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Bridge the deep chasm between patients with cancer and palliative care in Japan
  1. Kazuhiro Kosugi1,
  2. Kenji Tsuda2,
  3. Asaka Higuchi3,
  4. Jinichi Mori4 and
  5. Tetsuya Tanimoto5
  1. 1 Department of Palliative Care, Kawasaki Municipal Ida Hospital, Kanagawa, Japan
  2. 2 Department of Hematology and Rheumatology, Teikyo University Chiba Medical Center, Chiba, Japan
  3. 3 Department of Hematology, Toranomon Hospital, Tokyo, Japan
  4. 4 Department of Hematology, Jyoban Hospital of Tokiwa Foundation, Fukushima, Japan
  5. 5 Department of Internal Medicine, Navitas Clinic, Tokyo, Japan
  1. Correspondence to Dr Kazuhiro Kosugi, Department of Palliative Care, Kawasaki Municipal Ida Hospital, 2-27-1 Ida Nakahara-ku, Kawasaki City, Kanagawa-Pref 211-0035, Japan; kanabunapapa{at}

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Letter to the Editor

Patients with incurable diseases often crave for various unproven cell therapies worldwide.1 In Japan, after induced pluripotent stem cells were awarded the Nobel Prize in 2012, the government has vigorously supported the development of potential clinical application of cell therapies, resulting larger-than-life hype and hope among the public. Aside from legitimate clinical trials, many for-profit clinics offer unproven cell-based procedures, with more than half of indication for advanced cancer.2 They often advertise online to draw patients' attention, promising effectiveness that have little …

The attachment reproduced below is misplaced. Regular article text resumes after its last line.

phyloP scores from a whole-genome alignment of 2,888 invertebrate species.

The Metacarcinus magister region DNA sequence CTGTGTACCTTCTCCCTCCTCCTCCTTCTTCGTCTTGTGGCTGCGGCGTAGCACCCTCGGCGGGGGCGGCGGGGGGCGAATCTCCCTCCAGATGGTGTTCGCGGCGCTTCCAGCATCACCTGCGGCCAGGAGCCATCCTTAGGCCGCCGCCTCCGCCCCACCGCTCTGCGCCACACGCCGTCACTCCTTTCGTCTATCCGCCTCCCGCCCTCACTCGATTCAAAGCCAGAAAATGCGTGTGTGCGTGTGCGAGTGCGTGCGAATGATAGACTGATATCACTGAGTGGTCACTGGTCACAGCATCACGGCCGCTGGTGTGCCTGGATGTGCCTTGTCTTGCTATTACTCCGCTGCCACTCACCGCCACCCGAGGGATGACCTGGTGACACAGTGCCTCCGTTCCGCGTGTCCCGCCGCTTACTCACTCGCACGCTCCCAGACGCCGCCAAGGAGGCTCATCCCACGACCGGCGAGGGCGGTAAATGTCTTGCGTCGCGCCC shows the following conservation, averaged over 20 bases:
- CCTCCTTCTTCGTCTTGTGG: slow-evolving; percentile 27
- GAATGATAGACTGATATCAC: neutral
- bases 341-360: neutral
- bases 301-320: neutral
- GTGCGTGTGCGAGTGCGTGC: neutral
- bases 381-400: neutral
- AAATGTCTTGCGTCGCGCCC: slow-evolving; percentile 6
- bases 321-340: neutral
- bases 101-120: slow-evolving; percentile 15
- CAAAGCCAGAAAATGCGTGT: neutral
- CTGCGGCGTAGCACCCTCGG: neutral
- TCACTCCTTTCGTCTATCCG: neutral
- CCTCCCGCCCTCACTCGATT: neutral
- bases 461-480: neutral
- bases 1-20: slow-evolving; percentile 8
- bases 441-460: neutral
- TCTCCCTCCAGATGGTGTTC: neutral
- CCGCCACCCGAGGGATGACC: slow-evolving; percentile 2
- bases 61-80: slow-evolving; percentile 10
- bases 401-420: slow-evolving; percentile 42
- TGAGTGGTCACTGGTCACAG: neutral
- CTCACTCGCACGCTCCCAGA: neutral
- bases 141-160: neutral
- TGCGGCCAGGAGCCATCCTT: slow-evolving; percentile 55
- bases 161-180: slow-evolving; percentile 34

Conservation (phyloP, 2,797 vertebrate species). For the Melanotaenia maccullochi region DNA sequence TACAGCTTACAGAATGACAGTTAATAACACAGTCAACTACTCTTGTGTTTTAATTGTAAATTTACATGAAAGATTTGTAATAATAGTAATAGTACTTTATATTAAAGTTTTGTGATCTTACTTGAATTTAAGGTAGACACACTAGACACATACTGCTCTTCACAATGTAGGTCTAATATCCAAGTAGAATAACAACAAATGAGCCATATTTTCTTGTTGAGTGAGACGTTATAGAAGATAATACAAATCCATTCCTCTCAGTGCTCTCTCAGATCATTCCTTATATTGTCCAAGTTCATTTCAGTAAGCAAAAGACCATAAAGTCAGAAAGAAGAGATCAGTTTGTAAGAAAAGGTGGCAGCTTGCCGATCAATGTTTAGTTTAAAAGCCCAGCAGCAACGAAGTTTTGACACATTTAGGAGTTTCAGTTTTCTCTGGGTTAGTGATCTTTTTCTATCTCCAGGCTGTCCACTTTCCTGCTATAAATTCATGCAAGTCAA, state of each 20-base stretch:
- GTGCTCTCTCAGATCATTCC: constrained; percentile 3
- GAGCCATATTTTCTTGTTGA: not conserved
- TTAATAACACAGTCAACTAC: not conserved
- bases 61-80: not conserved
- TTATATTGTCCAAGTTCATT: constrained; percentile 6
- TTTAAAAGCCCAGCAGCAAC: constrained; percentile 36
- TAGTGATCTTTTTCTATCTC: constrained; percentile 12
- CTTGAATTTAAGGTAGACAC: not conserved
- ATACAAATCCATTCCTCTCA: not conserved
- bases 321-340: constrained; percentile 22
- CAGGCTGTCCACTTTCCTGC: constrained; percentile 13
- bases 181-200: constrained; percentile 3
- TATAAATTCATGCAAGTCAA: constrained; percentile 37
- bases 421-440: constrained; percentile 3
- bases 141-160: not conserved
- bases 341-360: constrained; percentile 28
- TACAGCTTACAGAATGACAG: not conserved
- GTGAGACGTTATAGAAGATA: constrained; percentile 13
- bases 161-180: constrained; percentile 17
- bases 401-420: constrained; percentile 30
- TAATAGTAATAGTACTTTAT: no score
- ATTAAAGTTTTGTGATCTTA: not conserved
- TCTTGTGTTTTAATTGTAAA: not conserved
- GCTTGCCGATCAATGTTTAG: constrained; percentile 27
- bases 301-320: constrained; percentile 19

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  • Contributors KK and TT conceived the study. All authors drafted and revised the manuscript. All authors have read and approved the final manuscript. KK and TT are the study guarantors and are responsible for the decision to submit for publication.

  • Competing interests None declared.

  • Provenance and peer review Not commissioned; internally peer reviewed.